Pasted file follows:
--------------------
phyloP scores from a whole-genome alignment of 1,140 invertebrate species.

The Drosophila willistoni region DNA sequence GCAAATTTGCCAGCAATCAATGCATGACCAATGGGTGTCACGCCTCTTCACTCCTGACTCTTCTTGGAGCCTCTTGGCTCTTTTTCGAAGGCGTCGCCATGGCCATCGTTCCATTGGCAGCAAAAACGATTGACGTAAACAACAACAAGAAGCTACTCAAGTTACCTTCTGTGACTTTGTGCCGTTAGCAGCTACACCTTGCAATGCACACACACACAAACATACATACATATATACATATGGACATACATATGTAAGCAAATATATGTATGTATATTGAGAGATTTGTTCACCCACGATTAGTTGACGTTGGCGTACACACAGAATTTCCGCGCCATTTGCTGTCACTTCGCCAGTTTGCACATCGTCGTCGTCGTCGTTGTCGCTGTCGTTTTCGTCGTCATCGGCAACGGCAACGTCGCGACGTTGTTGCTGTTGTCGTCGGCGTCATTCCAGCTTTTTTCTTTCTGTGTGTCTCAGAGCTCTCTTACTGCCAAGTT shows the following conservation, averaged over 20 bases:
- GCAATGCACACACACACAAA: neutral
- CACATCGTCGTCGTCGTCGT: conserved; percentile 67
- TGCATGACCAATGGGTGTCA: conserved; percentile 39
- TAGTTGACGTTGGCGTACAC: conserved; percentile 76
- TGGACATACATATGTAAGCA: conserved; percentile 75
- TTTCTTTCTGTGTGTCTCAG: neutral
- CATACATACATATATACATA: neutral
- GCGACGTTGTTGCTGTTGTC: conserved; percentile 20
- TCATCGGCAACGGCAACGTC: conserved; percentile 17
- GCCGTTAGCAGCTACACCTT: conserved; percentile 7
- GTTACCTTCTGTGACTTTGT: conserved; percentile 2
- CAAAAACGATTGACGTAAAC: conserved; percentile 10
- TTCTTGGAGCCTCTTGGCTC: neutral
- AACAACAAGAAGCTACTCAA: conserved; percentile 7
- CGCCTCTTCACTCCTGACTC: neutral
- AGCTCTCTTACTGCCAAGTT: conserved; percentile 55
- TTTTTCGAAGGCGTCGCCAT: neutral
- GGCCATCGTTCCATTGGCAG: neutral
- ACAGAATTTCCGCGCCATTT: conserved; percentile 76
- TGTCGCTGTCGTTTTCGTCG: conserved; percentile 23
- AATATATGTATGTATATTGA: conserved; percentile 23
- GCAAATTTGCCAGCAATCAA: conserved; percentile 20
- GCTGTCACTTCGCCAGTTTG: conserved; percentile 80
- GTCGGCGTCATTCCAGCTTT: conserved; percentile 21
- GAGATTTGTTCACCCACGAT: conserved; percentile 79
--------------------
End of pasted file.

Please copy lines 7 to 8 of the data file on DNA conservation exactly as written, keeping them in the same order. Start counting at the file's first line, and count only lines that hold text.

- TGGACATACATATGTAAGCA: conserved; percentile 75
- TTTCTTTCTGTGTGTCTCAG: neutral